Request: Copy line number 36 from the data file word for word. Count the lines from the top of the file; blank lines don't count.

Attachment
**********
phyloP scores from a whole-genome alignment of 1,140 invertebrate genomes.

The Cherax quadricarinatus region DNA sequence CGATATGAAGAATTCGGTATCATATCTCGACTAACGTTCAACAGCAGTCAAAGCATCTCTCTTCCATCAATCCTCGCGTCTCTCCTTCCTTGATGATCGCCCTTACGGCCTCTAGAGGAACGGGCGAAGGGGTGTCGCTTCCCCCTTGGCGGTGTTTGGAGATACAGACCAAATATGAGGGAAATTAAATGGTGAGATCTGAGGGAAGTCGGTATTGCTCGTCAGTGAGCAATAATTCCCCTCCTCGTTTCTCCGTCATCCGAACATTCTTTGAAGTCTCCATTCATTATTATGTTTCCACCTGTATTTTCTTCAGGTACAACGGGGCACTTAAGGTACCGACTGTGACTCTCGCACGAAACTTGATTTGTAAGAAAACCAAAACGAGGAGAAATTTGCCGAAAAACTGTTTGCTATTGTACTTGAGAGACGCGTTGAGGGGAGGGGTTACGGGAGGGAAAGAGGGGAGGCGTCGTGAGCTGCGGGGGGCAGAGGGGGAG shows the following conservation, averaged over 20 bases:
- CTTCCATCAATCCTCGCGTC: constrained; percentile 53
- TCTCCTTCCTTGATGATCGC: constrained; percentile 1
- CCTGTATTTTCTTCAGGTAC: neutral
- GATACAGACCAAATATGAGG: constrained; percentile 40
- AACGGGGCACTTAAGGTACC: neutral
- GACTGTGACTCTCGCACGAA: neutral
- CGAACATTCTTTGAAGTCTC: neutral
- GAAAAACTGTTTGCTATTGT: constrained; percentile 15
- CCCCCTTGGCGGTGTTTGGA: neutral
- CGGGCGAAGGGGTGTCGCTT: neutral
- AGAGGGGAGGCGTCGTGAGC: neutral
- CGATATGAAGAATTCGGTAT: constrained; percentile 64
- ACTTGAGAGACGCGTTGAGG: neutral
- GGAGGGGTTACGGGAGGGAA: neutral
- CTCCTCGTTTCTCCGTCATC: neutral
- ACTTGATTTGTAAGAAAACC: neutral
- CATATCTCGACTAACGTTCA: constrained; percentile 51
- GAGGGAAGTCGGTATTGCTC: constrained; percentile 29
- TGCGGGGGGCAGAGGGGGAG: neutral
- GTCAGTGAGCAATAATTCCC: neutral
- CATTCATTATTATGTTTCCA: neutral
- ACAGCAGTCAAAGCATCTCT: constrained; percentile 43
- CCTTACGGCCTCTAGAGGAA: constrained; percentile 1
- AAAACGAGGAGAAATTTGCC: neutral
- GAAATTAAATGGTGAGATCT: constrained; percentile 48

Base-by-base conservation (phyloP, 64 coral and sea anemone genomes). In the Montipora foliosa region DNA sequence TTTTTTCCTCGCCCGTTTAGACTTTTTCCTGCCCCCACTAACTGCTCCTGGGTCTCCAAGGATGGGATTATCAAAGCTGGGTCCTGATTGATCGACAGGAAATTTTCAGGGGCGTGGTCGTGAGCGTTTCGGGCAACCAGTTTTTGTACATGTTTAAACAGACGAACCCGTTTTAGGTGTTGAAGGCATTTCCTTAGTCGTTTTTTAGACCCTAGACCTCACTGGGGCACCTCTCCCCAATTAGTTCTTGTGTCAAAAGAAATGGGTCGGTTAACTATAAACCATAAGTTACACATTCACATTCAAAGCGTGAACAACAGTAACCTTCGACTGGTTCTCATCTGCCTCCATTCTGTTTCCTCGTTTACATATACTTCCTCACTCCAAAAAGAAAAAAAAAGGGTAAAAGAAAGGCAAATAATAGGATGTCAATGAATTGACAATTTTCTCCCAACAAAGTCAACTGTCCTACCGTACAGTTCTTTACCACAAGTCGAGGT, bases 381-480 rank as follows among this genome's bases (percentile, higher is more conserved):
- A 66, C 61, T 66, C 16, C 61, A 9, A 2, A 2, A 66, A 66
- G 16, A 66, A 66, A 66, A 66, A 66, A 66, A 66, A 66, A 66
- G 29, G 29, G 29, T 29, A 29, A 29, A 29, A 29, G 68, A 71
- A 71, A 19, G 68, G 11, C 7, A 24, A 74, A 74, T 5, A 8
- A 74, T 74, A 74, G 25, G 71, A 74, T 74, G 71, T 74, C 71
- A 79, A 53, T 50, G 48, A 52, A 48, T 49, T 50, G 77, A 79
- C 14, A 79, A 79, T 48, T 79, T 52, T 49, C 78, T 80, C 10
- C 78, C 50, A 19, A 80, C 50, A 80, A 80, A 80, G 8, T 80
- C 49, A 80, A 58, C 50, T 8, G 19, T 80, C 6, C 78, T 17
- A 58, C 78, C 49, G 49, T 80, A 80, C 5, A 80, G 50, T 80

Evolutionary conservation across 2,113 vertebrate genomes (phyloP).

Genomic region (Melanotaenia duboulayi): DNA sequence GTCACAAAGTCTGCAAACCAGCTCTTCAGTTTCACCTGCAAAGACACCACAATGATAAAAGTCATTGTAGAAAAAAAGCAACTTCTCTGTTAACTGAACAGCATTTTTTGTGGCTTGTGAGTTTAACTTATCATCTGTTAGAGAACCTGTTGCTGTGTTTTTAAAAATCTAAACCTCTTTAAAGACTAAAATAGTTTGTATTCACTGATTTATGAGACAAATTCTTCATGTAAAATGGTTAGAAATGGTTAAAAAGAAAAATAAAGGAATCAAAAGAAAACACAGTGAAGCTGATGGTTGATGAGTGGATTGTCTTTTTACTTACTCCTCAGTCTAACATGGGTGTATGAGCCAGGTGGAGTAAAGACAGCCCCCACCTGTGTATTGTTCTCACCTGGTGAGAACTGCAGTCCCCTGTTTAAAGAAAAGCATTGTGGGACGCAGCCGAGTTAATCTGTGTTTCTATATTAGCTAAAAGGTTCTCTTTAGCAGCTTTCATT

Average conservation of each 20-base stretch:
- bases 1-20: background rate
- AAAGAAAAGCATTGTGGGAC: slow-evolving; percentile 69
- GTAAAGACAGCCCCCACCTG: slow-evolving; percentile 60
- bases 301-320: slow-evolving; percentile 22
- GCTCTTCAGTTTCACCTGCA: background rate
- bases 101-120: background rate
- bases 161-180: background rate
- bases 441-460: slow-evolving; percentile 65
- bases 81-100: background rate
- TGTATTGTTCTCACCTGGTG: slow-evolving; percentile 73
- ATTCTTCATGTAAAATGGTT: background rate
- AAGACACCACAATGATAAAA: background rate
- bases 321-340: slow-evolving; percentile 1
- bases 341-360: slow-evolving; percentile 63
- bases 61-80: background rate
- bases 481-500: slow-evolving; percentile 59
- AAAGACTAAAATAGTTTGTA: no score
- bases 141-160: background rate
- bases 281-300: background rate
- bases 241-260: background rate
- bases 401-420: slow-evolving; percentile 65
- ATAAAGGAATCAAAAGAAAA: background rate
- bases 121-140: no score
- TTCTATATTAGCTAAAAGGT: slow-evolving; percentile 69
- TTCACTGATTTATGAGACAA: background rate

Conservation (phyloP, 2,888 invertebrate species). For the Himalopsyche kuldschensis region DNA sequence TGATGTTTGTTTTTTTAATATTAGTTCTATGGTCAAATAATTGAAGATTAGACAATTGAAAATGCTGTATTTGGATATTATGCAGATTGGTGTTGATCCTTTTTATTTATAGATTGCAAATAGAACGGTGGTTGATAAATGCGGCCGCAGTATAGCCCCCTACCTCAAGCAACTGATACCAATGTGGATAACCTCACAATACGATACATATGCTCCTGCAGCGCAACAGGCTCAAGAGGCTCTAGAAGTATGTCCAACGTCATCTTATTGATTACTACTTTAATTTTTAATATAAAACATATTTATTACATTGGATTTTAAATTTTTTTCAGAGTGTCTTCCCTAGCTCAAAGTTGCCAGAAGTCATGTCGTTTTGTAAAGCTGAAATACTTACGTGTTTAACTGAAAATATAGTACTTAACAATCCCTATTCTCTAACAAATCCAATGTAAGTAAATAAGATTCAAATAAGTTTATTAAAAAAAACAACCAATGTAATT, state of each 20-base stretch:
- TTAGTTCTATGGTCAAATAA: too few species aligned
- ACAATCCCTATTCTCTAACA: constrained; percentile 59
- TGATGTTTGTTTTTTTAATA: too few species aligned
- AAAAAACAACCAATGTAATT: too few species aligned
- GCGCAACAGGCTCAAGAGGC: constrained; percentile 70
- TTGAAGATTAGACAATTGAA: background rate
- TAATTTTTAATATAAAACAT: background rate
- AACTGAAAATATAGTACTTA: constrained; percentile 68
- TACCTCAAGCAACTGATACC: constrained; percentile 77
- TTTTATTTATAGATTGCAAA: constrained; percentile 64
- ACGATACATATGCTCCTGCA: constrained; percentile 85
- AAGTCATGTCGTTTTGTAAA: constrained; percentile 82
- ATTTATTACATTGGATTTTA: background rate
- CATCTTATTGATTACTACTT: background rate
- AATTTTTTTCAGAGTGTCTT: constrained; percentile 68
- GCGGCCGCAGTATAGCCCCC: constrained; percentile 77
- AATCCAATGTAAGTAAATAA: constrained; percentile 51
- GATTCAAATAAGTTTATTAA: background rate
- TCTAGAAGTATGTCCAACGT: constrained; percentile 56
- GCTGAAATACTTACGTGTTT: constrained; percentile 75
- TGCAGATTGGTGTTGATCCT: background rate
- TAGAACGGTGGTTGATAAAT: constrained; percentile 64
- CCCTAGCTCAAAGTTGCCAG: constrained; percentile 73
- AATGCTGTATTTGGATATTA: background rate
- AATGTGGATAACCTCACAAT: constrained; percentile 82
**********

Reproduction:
- C 78, C 50, A 19, A 80, C 50, A 80, A 80, A 80, G 8, T 80